- A short window will appear; click OKAY
- Then scroll down to the Crash dump analysis and copy the report description, which is probably a driver
- Search for this driver in Google and check where it belongs
- If it belongs to the graphics driver, uninstall the driver and reinstall it from the official website.
3. Update Component Drivers
This error can also be caused by outdated, unsigned, or corrupt component drivers, such as sound cards, network adapters, and USB drivers. If you want to know which driver is causing this problem, you can simply find it by following the method below.
- Once your computer has booted into Safe Mode, right-click The start menu and click Device Manager open
- Expand the Screenshot takenand right click on current driver
- Click on Update driver
- Picking out Automatically search for drivers and update your drivers if Windows finds the latest driver. You can also uninstall the drivers as the driver may be corrupted
- Once the driver is updated, right-click on the network driver and click Update driver
- If Windows found the driver, update it, then expand the Human Interface Devices
- Right click on the USB input device and click Update driver
- Repeat this process with audio drivers
- Once you have updated all your drivers, restart your computer and check if the issue is resolved.
4. Uninstall third-party antivirus software
Sometimes third-party antivirus software interferes with unsigned drivers and essential services, which can cause a conflict and cause your Windows to shut down. Therefore, it is recommended to uninstall them by following the methods below.
- press the Win + R keys to open the Run window
- Type Appwiz.CPL to open the Control panel programs & Features
- Right-click on the Malwarebytes app and click Uninstall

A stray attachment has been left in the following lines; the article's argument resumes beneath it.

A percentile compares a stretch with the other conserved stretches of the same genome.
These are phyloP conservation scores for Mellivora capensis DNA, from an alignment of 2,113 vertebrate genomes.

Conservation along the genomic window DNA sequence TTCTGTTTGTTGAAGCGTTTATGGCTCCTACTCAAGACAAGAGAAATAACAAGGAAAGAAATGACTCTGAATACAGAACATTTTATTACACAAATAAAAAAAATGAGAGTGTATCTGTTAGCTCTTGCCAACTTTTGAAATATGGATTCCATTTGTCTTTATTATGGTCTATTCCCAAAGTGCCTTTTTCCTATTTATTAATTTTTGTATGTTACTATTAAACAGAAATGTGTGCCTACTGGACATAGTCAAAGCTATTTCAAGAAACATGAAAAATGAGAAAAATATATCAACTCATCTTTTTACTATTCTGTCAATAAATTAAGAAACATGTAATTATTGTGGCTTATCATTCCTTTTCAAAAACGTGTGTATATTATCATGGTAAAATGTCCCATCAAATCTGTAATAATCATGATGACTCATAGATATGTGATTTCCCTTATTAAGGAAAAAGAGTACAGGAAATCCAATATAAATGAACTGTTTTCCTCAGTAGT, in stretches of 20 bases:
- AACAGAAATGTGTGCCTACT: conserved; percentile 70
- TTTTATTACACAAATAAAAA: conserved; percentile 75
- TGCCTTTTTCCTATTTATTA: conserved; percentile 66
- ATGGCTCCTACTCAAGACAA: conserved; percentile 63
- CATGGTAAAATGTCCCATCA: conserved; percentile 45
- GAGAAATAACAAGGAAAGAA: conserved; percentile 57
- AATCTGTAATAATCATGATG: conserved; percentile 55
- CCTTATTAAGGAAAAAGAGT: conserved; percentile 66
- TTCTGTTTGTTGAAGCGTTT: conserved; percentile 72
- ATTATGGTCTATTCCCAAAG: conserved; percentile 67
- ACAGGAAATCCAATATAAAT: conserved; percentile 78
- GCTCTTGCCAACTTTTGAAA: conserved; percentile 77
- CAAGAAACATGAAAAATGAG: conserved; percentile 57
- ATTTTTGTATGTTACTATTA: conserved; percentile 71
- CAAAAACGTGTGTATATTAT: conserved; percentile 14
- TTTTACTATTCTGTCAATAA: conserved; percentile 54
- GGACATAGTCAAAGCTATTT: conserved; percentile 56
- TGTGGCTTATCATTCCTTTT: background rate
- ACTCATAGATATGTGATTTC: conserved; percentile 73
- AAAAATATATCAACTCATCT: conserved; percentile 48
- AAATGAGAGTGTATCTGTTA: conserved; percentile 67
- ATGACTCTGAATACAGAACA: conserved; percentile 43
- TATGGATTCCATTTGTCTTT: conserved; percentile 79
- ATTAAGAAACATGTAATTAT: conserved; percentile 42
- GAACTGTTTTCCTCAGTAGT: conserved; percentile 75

- Once done, check if this fixes this problem.
5. Disable overclocking
If you are using any type of overclocking application to overclock your graphics card and RAM, we recommend that you uninstall the overclock application or reset the overclock settings as it sometimes overheats the components and causes BSOD errors. Do this:
The following steps show how you can override MSI Afterburner overclock settings. However, if you are using other apps, such as NZXT, you can follow their steps to undo your overclock.
- Open the MSI Afterburner and click on the Reset button to restore all your default overclock settings
- If you want to delete, open Settings by tapping To win + I on the keyboard
- Move towards apps & Features
- Find your overclocking app
- Select the app and click Uninstall
- Again, click Uninstall to remove the application from the system
- The app will ask you if you want to keep the overclock settings. Click on Nope
- Once done, check if the issue is resolved.
6. Use System Restore
If you are still having this problem, you can try restoring your computer to an earlier state when the problem did not occur. However, this method requires a restore point, but if you have not created a restore point, you can at least try to check if the restore point is created because the third party application that downloads the driver creates a restore point. restore for the future if something bad happens, like driver corruption.
- Click on The start menu and type rstrui
- Open System Restore settings and click Next
- Next, choose a recently created restore point and click on Next
- When finished, click Finish to start the restore process.
We have mentioned all the solutions above to help you fix this issue. However, if none of the methods work, it’s probably a hardware issue. You can confirm this by reinstalling or resetting Windows.